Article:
Songs on iTunes are so cheap--99p! (or 99 cents!)--that you probably don't spend much time wondering why the price of them rarely changes. Different songs' prices are all the same. Yet supply and demand for them changes all the time. Why don't song prices ever get cheaper or more expensive, like stocks?
In a court case that opened in California yesterday a group of lawyers and iTunes customers are arguing that Apple has essentially conducted a price-fixing operation within iTunes that has stymied competition in the music business that might have led to the price of songs dropping, or at least responding properly to supply and demand. Generally, iTunes prices are in three bands: 79p, 99p and £1.29, with equivalents in dollars.
The case asks a fanciful question: If iTunes is so great, why was it the case that, for years after the launch of the iPod, Apple's software prevented other companies from selling cheaper music for your iPod? Competing companies tried to sell Apple customers songs for 49 cents, the suit claims, but Apple kept the price high.
If their class action antitrust lawsuit succeeds it could lead to an award that refunds iTunes customers a portion of the money they spent over an eight-year period in the 2000s. We are, of course, a long way from that.
But as a legal argument, the case is fascinating. It's also worth bearing in mind that Apple has lost two antitrust cases recently: one about price fixing in the e-book market and one about the suppression of wages for tech workers. So it is not inconceivable that Apple may lose a third time.
Apple, naturally, regards the case as garbage. It has also successfully persuaded the court to seal from public view many of the documents and evidence in the case.
Eddy Cue wants 'FairPlay' kept secret
Eddy Cue, Apple's VP/internet services, is one of many execs who has filed declarations in the case. Cue argued--in a statement written in 2010 that was refiled in court on Nov 30 this year--that details of FairPlay, Apple's technology for restricting where MP3 music files are played, should not be discussed in open court.
Phil Schiller is also listed as a witness.
Other companies already offer music players and download services, so competition is not restricted. (We contacted Apple for comment and didn't hear back.) Apple does not have a monopoly over music, its lawyers have argued in a Northern California federal district court, and the suit should therefore be rejected by the court. The case is a class action on behalf of iPod and iTunes customers, who presumably want a cash payout for perceived overcharges that stemmed from Apple's alleged 99p song monopoly.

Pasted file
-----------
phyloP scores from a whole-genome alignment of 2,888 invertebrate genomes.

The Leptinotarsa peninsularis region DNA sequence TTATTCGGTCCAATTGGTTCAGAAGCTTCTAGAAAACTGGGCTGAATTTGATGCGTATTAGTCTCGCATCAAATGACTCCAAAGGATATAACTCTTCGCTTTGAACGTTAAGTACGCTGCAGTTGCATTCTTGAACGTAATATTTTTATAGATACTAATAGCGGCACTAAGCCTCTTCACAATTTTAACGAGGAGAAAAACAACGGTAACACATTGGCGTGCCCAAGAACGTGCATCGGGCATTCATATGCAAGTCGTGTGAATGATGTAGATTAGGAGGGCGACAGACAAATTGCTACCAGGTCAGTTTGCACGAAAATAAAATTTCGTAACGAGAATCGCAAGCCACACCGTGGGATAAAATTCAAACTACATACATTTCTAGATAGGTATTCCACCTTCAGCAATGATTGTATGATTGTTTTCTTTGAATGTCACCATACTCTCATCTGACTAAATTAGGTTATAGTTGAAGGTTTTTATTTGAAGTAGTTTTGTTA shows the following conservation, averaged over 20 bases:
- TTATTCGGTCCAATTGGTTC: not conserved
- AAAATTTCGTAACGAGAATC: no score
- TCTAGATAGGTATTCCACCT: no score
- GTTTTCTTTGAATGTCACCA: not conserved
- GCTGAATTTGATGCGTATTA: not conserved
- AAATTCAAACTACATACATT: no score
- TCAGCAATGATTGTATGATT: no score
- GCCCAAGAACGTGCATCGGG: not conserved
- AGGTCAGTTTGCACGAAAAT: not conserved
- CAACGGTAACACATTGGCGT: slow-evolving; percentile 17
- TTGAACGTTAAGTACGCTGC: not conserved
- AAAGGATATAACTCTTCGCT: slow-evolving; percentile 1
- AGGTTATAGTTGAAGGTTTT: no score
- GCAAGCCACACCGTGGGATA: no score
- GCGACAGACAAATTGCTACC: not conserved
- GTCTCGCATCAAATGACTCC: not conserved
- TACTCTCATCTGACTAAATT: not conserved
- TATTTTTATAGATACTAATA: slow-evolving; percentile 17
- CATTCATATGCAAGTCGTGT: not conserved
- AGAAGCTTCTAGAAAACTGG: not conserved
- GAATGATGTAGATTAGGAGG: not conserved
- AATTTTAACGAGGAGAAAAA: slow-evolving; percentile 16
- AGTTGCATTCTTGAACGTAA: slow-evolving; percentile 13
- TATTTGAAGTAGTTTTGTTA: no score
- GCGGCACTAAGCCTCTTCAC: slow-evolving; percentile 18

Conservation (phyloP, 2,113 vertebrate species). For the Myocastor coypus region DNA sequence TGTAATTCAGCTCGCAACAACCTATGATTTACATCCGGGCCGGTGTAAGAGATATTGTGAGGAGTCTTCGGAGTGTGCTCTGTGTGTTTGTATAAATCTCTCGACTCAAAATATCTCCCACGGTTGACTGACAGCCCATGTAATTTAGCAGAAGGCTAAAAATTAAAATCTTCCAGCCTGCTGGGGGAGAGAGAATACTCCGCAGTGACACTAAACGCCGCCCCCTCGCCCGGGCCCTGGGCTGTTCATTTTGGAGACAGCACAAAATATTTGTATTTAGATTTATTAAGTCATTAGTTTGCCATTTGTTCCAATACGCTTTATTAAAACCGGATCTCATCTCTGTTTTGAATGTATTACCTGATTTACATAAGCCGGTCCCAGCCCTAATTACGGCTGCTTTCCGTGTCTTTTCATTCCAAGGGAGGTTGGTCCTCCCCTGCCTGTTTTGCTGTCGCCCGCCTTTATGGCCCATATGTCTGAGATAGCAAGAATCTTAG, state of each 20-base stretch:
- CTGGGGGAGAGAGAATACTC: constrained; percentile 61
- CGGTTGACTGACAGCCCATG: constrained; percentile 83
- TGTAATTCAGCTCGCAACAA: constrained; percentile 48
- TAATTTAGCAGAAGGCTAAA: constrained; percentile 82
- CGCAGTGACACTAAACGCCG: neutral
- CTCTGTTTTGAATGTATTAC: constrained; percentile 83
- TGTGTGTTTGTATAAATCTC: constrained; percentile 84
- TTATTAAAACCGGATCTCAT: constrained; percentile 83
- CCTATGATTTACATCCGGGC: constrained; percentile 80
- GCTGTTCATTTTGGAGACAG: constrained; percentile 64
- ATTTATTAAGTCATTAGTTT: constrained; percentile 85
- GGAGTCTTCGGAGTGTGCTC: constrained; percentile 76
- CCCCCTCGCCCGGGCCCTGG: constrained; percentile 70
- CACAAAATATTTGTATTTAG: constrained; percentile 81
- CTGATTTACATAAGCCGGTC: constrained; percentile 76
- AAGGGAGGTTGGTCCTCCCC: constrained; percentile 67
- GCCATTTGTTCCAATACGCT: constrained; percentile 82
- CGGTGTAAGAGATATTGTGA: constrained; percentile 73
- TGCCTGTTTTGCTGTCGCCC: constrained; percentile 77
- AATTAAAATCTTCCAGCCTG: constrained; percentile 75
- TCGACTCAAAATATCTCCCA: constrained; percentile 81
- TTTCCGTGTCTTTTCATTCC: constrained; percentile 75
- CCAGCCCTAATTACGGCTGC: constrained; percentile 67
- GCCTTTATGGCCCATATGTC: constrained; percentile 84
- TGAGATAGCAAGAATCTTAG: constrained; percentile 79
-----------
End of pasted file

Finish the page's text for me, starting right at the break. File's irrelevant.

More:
Steve Jobs' old emails
The case has so far made headlines because it has exposed yet more of Steve Jobs old emails--messages in which he was, as usual, highly disparaging of anyone who disagreed with him. He called Real Networks, a competing music service, "hackers" when they figured out how to sell songs for the iPod back in July 2004. "'We are stunned that Real is adopting the tactics and ethics of a hacker and breaking into the iPod,'" he suggested as a line for a press release attacking Real Networks.
That Jobs email is, arguably, key to the case. It demonstrates Jobs' intent. To understand that, you need to know the background: Apple had designed iTunes and the iPod so that songs within it contained a digital rights management scheme (DRM) that both protected artists' copyright, by preventing songs from being copied and pirated and prevented iTunes songs from being played on non-Apple devices. (Apple later abandoned DRM in 2009.)
The lawsuit argues that the DRM format prevented other companies like Real Networks from selling songs that could be imported onto the iPod. In fact, Real Networks actually developed a product that let users do exactly this, and it offered songs for 49 cents each--and Jobs stamped it out by banning Real's music from the iPod/iTunes system. He said in that email he regarded Real's attempt to offer Apple customers some choices beyond iTunes made them "hackers".
Here is how the lawsuit describes the effect of Apple's DRM system.
It wasn't so much about copyright as it was about making sure that only iPods could play the songs, the case alleges:
In 2004, Real Networks launched a product that let people buy cheap songs they could play on their iPods:
Apple immediately moved to make sure Real Network's software wouldn't work:
Apple's argument here is obvious: These are Apple devices and Apple software, why should the company let Real offer services on them? There are plenty of other companies that sell music players, and they offer price competition. (For instance, readers might want to check out Google Music Manager in the Play store -; it offers a lot of music cheaper than iTunes does.)
That brings in the other interesting legal aspect of the case: Whether Apple unlawfully engaged in "tying" or "bundling" its products in a way that violates antitrust law. In general, companies are allowed to develop monopolies over markets if that dominance occurs simply because their products are superior. iPod became the dominant music player because of that. But companies are not allowed to use their dominance in one market to distort competition in another market.
The suit argues that Apple's strength in the music business through iTunes let it force customers to buy only one device to play that music on -; the iPod. (The suit mostly covers the period from 2001 through 2009.) The music market and the device market ought to be separate, and leveraging your dominance in one to distort the other is a violation of antitrust law, the suit claims.
If the suit succeeds, Apple customers could be in for a huge refund. But don't hold your breath.